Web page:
Having but a lowly undergraduate’s degree from a SLAC, I recognize all too often that my knowledge of many philosophical topics is limited in both breadth and depth, even in those topics in which I feel most read. Despite this, I am no stranger to some of the more developed arguments for and against freedom of the will, and I have recently taken an interest in neurophilosophy and neuroscience. As some readers may note, I offered an extended treatment of the Soon et al. study, and elsewhere I have tried to use studies of this type to argue that emergentist and similar agency theories have significant hurdles to overcome if they are to maintain and prove the conclusions they draw regarding the role of conscious deliberation in human action.
Recently over at Flickers of Freedom, a piece from Nature was featured that allowed a rare rebuttal from some in the philosophy community in response to a 2007 study almost identical in scope and findings to the Soon et al. study. There is still a lively and interesting discussion going on in the comment section of that post that is well worth checking out.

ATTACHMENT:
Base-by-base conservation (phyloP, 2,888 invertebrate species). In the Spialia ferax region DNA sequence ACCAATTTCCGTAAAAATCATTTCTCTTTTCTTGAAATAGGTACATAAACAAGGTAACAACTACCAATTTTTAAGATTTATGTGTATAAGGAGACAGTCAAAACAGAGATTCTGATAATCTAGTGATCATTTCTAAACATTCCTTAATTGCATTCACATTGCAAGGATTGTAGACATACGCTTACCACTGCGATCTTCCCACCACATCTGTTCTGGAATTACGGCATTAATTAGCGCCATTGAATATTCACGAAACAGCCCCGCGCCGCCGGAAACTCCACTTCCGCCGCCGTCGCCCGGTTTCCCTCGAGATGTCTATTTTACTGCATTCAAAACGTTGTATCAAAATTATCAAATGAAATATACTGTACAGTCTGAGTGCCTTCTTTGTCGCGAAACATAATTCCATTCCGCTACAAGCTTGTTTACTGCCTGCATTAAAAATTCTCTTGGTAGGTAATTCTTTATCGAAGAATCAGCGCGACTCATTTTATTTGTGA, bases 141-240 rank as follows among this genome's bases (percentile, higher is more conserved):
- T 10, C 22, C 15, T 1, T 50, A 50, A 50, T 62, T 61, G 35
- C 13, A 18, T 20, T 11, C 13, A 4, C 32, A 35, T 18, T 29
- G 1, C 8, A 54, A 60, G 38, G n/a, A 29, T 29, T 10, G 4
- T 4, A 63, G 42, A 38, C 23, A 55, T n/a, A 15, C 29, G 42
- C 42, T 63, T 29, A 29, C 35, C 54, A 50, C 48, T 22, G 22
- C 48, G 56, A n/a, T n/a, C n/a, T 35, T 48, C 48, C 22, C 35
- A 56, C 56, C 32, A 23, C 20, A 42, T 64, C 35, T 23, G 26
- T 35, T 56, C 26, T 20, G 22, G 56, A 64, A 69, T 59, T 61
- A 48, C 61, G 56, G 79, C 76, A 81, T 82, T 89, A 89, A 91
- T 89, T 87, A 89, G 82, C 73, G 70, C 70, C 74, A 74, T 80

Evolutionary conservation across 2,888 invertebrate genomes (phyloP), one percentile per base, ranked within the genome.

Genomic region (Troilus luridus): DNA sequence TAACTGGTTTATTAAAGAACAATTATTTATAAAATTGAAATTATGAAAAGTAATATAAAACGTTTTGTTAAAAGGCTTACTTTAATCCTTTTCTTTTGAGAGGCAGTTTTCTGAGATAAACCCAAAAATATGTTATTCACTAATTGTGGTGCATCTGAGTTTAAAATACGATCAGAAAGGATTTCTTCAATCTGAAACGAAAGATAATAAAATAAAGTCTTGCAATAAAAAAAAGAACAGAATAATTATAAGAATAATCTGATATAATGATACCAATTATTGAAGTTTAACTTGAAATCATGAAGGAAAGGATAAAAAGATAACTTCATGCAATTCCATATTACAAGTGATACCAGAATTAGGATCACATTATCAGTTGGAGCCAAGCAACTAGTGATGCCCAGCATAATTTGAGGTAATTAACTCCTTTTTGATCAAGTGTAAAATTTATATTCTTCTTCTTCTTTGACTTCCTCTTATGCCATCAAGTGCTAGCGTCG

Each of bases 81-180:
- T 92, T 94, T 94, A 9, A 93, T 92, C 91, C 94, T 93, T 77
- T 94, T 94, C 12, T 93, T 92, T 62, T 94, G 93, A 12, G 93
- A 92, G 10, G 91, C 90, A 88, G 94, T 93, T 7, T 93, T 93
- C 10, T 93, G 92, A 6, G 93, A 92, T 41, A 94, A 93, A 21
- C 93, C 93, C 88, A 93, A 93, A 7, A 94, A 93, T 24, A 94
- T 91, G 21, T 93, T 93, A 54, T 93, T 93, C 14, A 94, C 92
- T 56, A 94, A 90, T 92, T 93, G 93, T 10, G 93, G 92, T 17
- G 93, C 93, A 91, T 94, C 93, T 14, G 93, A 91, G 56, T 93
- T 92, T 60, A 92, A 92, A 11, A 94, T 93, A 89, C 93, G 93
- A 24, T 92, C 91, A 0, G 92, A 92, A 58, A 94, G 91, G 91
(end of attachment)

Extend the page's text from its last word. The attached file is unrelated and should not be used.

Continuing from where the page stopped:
Despite my depressing lack of knowledge in many of these fields, especially the fact that I have not attended graduate school for philosophy, there still seem to be far more vestiges of agency theory left in the community than I would have thought. I am not such a dyed-in-the-wool determinist that I am not open to re-evaluating how we define freedom; on the contrary, I believe we must reconcile what we know from reason and science with how we perceive the world and the behavior of its inhabitants. That being said, some of the approaches offered by titans like Daniel Dennett (expanding our conception of the self to include our biology) do little, as far as I can understand, for solving the key issue posed by studies like Soon, Libet, and the most recent: how does deliberation enter the picture if predictive antecedent brain activity exists, and even once it has entered the picture, how can it play a causal role without being determined?